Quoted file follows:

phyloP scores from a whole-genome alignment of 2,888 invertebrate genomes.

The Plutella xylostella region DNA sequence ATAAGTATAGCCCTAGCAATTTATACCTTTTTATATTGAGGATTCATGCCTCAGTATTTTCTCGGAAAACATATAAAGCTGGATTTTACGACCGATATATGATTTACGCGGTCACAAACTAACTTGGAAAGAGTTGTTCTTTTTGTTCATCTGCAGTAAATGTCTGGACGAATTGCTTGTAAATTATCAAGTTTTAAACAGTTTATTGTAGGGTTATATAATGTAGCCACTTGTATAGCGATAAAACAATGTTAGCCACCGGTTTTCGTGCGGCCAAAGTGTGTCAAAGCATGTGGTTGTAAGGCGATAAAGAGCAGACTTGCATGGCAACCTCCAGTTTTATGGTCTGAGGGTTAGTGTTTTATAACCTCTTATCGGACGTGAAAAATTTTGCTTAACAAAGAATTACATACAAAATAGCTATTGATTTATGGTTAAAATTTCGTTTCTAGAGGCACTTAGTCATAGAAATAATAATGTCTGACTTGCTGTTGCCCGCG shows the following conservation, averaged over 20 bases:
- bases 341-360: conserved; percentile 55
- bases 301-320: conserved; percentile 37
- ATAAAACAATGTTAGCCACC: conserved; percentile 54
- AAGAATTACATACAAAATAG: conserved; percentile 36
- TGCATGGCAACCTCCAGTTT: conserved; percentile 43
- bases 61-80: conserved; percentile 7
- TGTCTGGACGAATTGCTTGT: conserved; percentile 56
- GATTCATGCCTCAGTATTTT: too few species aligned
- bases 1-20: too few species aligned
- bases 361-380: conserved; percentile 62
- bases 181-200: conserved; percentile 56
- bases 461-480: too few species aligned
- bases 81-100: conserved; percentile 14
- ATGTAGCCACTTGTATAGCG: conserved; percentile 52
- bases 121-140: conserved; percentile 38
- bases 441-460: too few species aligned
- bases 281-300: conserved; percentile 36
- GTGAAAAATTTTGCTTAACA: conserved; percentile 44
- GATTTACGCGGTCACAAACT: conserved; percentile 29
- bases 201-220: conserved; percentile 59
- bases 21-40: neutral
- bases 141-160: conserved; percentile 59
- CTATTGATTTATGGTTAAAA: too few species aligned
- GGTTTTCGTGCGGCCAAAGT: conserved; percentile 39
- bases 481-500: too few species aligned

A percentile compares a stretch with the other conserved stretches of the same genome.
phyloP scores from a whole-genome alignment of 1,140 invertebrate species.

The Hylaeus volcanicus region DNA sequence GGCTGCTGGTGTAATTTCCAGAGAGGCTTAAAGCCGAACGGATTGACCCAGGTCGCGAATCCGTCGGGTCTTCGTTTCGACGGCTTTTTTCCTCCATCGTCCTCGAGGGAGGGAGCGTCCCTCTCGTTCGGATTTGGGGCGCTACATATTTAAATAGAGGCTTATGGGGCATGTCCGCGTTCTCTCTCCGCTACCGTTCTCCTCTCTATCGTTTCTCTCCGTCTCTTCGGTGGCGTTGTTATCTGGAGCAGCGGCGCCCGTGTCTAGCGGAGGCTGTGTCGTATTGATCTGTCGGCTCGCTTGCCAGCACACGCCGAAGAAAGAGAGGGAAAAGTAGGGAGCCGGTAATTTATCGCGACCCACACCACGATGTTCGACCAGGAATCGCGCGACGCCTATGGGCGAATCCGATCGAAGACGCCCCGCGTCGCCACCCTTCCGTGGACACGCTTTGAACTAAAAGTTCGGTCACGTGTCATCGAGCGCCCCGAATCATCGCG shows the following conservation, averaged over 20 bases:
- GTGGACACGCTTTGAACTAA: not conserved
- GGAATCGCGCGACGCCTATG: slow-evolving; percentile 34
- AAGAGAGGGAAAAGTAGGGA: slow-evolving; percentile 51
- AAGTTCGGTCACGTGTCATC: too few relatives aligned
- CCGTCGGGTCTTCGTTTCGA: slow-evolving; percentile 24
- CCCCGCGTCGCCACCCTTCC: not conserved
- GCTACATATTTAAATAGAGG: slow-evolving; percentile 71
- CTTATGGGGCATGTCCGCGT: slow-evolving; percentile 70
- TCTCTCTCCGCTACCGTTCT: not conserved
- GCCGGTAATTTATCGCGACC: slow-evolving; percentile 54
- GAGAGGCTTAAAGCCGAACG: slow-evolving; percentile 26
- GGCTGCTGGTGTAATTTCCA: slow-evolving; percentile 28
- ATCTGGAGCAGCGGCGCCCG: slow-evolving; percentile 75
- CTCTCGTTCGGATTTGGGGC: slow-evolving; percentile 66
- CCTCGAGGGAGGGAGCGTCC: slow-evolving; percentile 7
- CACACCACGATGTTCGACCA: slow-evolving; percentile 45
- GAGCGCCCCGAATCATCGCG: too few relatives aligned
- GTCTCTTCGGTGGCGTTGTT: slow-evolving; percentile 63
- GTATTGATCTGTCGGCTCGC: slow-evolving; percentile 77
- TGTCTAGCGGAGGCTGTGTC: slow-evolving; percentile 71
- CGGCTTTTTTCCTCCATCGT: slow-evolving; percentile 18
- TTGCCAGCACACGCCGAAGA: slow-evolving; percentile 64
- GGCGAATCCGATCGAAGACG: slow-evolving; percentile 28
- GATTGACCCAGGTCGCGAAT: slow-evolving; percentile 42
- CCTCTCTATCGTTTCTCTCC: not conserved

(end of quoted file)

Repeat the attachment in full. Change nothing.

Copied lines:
phyloP scores from a whole-genome alignment of 2,888 invertebrate genomes.

The Plutella xylostella region DNA sequence ATAAGTATAGCCCTAGCAATTTATACCTTTTTATATTGAGGATTCATGCCTCAGTATTTTCTCGGAAAACATATAAAGCTGGATTTTACGACCGATATATGATTTACGCGGTCACAAACTAACTTGGAAAGAGTTGTTCTTTTTGTTCATCTGCAGTAAATGTCTGGACGAATTGCTTGTAAATTATCAAGTTTTAAACAGTTTATTGTAGGGTTATATAATGTAGCCACTTGTATAGCGATAAAACAATGTTAGCCACCGGTTTTCGTGCGGCCAAAGTGTGTCAAAGCATGTGGTTGTAAGGCGATAAAGAGCAGACTTGCATGGCAACCTCCAGTTTTATGGTCTGAGGGTTAGTGTTTTATAACCTCTTATCGGACGTGAAAAATTTTGCTTAACAAAGAATTACATACAAAATAGCTATTGATTTATGGTTAAAATTTCGTTTCTAGAGGCACTTAGTCATAGAAATAATAATGTCTGACTTGCTGTTGCCCGCG shows the following conservation, averaged over 20 bases:
- bases 341-360: conserved; percentile 55
- bases 301-320: conserved; percentile 37
- ATAAAACAATGTTAGCCACC: conserved; percentile 54
- AAGAATTACATACAAAATAG: conserved; percentile 36
- TGCATGGCAACCTCCAGTTT: conserved; percentile 43
- bases 61-80: conserved; percentile 7
- TGTCTGGACGAATTGCTTGT: conserved; percentile 56
- GATTCATGCCTCAGTATTTT: too few species aligned
- bases 1-20: too few species aligned
- bases 361-380: conserved; percentile 62
- bases 181-200: conserved; percentile 56
- bases 461-480: too few species aligned
- bases 81-100: conserved; percentile 14
- ATGTAGCCACTTGTATAGCG: conserved; percentile 52
- bases 121-140: conserved; percentile 38
- bases 441-460: too few species aligned
- bases 281-300: conserved; percentile 36
- GTGAAAAATTTTGCTTAACA: conserved; percentile 44
- GATTTACGCGGTCACAAACT: conserved; percentile 29
- bases 201-220: conserved; percentile 59
- bases 21-40: neutral
- bases 141-160: conserved; percentile 59
- CTATTGATTTATGGTTAAAA: too few species aligned
- GGTTTTCGTGCGGCCAAAGT: conserved; percentile 39
- bases 481-500: too few species aligned

A percentile compares a stretch with the other conserved stretches of the same genome.
phyloP scores from a whole-genome alignment of 1,140 invertebrate species.

The Hylaeus volcanicus region DNA sequence GGCTGCTGGTGTAATTTCCAGAGAGGCTTAAAGCCGAACGGATTGACCCAGGTCGCGAATCCGTCGGGTCTTCGTTTCGACGGCTTTTTTCCTCCATCGTCCTCGAGGGAGGGAGCGTCCCTCTCGTTCGGATTTGGGGCGCTACATATTTAAATAGAGGCTTATGGGGCATGTCCGCGTTCTCTCTCCGCTACCGTTCTCCTCTCTATCGTTTCTCTCCGTCTCTTCGGTGGCGTTGTTATCTGGAGCAGCGGCGCCCGTGTCTAGCGGAGGCTGTGTCGTATTGATCTGTCGGCTCGCTTGCCAGCACACGCCGAAGAAAGAGAGGGAAAAGTAGGGAGCCGGTAATTTATCGCGACCCACACCACGATGTTCGACCAGGAATCGCGCGACGCCTATGGGCGAATCCGATCGAAGACGCCCCGCGTCGCCACCCTTCCGTGGACACGCTTTGAACTAAAAGTTCGGTCACGTGTCATCGAGCGCCCCGAATCATCGCG shows the following conservation, averaged over 20 bases:
- GTGGACACGCTTTGAACTAA: not conserved
- GGAATCGCGCGACGCCTATG: slow-evolving; percentile 34
- AAGAGAGGGAAAAGTAGGGA: slow-evolving; percentile 51
- AAGTTCGGTCACGTGTCATC: too few relatives aligned
- CCGTCGGGTCTTCGTTTCGA: slow-evolving; percentile 24
- CCCCGCGTCGCCACCCTTCC: not conserved
- GCTACATATTTAAATAGAGG: slow-evolving; percentile 71
- CTTATGGGGCATGTCCGCGT: slow-evolving; percentile 70
- TCTCTCTCCGCTACCGTTCT: not conserved
- GCCGGTAATTTATCGCGACC: slow-evolving; percentile 54
- GAGAGGCTTAAAGCCGAACG: slow-evolving; percentile 26
- GGCTGCTGGTGTAATTTCCA: slow-evolving; percentile 28
- ATCTGGAGCAGCGGCGCCCG: slow-evolving; percentile 75
- CTCTCGTTCGGATTTGGGGC: slow-evolving; percentile 66
- CCTCGAGGGAGGGAGCGTCC: slow-evolving; percentile 7
- CACACCACGATGTTCGACCA: slow-evolving; percentile 45
- GAGCGCCCCGAATCATCGCG: too few relatives aligned
- GTCTCTTCGGTGGCGTTGTT: slow-evolving; percentile 63
- GTATTGATCTGTCGGCTCGC: slow-evolving; percentile 77
- TGTCTAGCGGAGGCTGTGTC: slow-evolving; percentile 71
- CGGCTTTTTTCCTCCATCGT: slow-evolving; percentile 18
- TTGCCAGCACACGCCGAAGA: slow-evolving; percentile 64
- GGCGAATCCGATCGAAGACG: slow-evolving; percentile 28
- GATTGACCCAGGTCGCGAAT: slow-evolving; percentile 42
- CCTCTCTATCGTTTCTCTCC: not conserved